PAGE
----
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Old 03-19-2021, 09:58 AM   #9
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I do a lot of wood carving/whittling with just a knife. There hundreds of carving knives you can purchase but even if you think you need quite a few, at $15-$40 each just does not come to all that much. Basswood, which is often preferred for carving, is pretty cheap and it is tough to get through a lot of wood using just your hands.
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Old 03-19-2021, 10:53 AM   #10
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I’m getting back into playing chess. free tier is fine to play against people from around the world at anytime you like.

Lots of other options too.
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Old 03-19-2021, 10:59 AM   #11
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Depends on physical fitness.
1) Cycling - Bikes from $1000
2) Volleyball - Teams from $60 plus shoes, shorts.
3) Gardening - $50 and up
4) Brewing beer - $200 and up. Get the book "How to Brew" by John Palmer.
4a) Or wine, or cider...
5) Running - Good shoes and shorts
6) Hiking - Good shoes
7) Birding - Good Camera and good Binoculars if you enjoy it
8) Camping - Probably $1000 in equipment
9) Fishing - From shore it's cheap.
10) Remote controlled planes/boats - $1000 and up
12) Volunteering - Social and relaxed if you join the right one.
13) Swimming, Hockey, working out, tennis, etc....
14) Cooking - Hey, you gotta eat, it might as well taste good.
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Old 03-19-2021, 11:10 AM   #12
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Hiking - I just need a new pair of boots every couple of years.
Handwriting letters - it only requires a bit of paper, a good (fountain) pen, and a stamp.
Calligraphy: hours of fun with only a bit of paper, a dip pen, and a bottle of ink.
Vegetable gardening - that hobby probably pays me more than I spend on it.
46 years old, single, no kids. Exited the job market in 2010 (age 36). Have lived solely off my investments since 2015 (age 41). No pensions.
Current AA: real estate 64% / equities 10% / fixed income 16% / cash 10%
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Old 03-19-2021, 11:15 AM   #13
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Hiking is my least expensive hobby. It's almost free when you consider that clothing/ shoes can be worn for activities other than hiking.
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Gear Wars
Old 03-19-2021, 11:21 AM   #14
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Gear Wars

I agree about things getting out of hand. My late wife bought me a little HO train set to go around the Christmas tree.
Fast forward to a 4 foot by 10 foot layout with double and triple tracks, 2 controllers, buildings, 2 locomotives and so many wires I needed a DB plug to connect them.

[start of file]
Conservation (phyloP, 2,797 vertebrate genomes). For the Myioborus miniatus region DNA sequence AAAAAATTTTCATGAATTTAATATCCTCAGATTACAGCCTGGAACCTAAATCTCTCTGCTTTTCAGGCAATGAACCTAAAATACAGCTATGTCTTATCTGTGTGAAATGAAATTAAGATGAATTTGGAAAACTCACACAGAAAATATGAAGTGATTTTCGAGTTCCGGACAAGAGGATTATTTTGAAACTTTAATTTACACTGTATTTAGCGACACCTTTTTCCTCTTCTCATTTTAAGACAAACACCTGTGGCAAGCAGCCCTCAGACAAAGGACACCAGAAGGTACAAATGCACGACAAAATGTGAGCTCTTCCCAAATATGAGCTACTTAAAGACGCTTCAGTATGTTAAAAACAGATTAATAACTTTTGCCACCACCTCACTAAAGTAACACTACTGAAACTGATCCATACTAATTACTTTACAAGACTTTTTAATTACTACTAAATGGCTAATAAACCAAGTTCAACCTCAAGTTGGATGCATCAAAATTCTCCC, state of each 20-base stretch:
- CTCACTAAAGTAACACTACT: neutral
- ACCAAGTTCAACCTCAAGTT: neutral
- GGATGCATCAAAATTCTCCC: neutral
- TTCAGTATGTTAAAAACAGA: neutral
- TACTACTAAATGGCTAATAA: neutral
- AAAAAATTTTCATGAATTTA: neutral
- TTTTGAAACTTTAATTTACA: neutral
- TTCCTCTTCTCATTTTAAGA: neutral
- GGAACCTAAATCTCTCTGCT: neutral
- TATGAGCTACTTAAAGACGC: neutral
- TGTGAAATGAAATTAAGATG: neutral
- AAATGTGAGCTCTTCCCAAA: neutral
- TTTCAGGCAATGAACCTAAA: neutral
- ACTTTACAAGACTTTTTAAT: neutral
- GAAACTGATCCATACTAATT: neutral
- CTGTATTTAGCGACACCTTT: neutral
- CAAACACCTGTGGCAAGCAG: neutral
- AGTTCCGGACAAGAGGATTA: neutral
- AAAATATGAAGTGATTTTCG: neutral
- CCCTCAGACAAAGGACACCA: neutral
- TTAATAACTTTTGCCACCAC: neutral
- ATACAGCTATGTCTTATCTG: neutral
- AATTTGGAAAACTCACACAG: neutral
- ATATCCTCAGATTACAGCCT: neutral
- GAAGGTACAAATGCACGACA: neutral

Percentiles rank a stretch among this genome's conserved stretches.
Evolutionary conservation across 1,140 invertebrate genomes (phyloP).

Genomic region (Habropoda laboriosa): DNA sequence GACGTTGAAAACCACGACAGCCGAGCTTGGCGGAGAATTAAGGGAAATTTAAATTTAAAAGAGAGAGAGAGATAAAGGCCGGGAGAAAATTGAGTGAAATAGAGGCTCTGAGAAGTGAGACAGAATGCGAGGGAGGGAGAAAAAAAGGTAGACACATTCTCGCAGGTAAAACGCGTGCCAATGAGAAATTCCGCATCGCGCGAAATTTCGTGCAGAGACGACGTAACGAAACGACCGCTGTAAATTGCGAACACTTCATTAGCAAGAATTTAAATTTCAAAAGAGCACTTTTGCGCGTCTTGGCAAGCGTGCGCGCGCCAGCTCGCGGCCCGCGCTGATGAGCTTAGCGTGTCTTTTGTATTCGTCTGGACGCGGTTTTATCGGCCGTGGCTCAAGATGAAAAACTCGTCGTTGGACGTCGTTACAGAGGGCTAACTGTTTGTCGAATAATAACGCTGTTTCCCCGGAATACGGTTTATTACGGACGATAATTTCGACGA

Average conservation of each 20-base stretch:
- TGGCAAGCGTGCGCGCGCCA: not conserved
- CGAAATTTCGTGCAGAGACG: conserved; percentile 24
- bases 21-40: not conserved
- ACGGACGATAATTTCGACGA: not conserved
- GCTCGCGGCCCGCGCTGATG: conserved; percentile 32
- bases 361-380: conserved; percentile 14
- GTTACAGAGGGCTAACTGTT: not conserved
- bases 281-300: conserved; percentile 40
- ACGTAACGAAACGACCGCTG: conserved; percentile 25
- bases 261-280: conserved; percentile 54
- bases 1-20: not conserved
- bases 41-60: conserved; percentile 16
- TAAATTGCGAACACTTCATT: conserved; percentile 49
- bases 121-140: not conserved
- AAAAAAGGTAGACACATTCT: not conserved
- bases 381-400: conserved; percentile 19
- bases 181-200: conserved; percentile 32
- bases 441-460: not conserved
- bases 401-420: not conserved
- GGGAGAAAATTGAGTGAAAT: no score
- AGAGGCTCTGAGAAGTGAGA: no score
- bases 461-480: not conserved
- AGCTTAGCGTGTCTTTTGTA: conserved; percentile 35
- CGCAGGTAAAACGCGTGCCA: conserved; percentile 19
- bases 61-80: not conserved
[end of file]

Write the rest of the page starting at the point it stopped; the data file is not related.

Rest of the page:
When I retired and moved, I gave the whole set to a friend at work for his grandson.
Retired Jan 2009 Have not looked back.
AA 60/35/5 considering SS and pensions a SP annuity
WR 2% with 2SS & 2 Pensions
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Old 03-19-2021, 11:28 AM   #15
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I volunteer doing small business mentoring. Cost: zero
Also volunteer to be deployed to support Red Cross disaster relief. Cost:near zero; a few fancier meals than Red Cross pays for.
Re-upped my ham radio license from high school. Cost: $2-3k for equipment & antennas
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Old 03-19-2021, 11:31 AM   #16
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I tend to combine several inexpensive hobbies into one. Here's what I mean; I enjoy motorcycle riding and wrenching on said motorcycle, especially for off pavement riding. I enjoy fishing and I enjoy gold panning in those streams I fish. I also enjoy shooting. So, I'll take my highly modified motorcycle into the woods to go fishing and if the fishing isn't all that great, pan for gold. At some point, something needs to be shot at, a target of some sort.
I find it best to stay low key when enjoying my hobbies.
My motorcycle;

I recently modified the rear axle to fit a 12" trailer wheel and mounted an ATV tire for the extra traction it provides;
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Old 03-19-2021, 11:32 AM   #17
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Scale model building. Models run $20-50, supplies like paint, glue etc are relatively cheap. Add an airbrush for another $100 or so. Learning all the newest techniques of weathering and realistic looking effects can bring your childhood hobby to a new level.

So far I've only built one model my son bought me, a Sherman Easy 8.
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Old 03-19-2021, 11:36 AM   #18
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Golfing is another one of those hobbies that can get out of hand, but it doesn’t have to. You can spend a reasonable amount on clubs and a bag and if you go out at off times, which is easy to do when retired, you can golf pretty reasonably. For example. I probably have about $1,500 in clubs, bag and push cart. I can walk 9 on a nice local course for $15.

I just looked up some starter sets and they can be had for around $500. You don’t have to be a great golfer to have fun. I shoot around 100. My goal is just to get out a couple times a week in season for a nice walk and some company. Of course, I try to do better, but no matter how I do, I’m thankful for what is usually a few hours of a great day.
Every day when I open my eyes now it feels like a Saturday - David Gray
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Old 03-19-2021, 11:46 AM   #19
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Originally Posted by Jerry1 View Post
Golfing is another one of those hobbies that can get out of hand, but it doesn’t have to.
I agree. Just enjoy the darn game.

The reason I call it "gear wars" is exactly because that's what I've seen in golf. Some guys just can't handle it if someone else has newer equipment. Time to go to war.

My one BIL gets new sticks every year or two. Always has to have the best. And he doesn't buy low end either.

Oh, and then there's all the other junk you can get. Distance range finders, ball retrievers, clothing, and on and on and on.
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Old 03-19-2021, 12:38 PM   #20
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Cycling is a fairly inexpensive hobby of mine. I paid $500 five years ago but you can pay almost anything you want for one.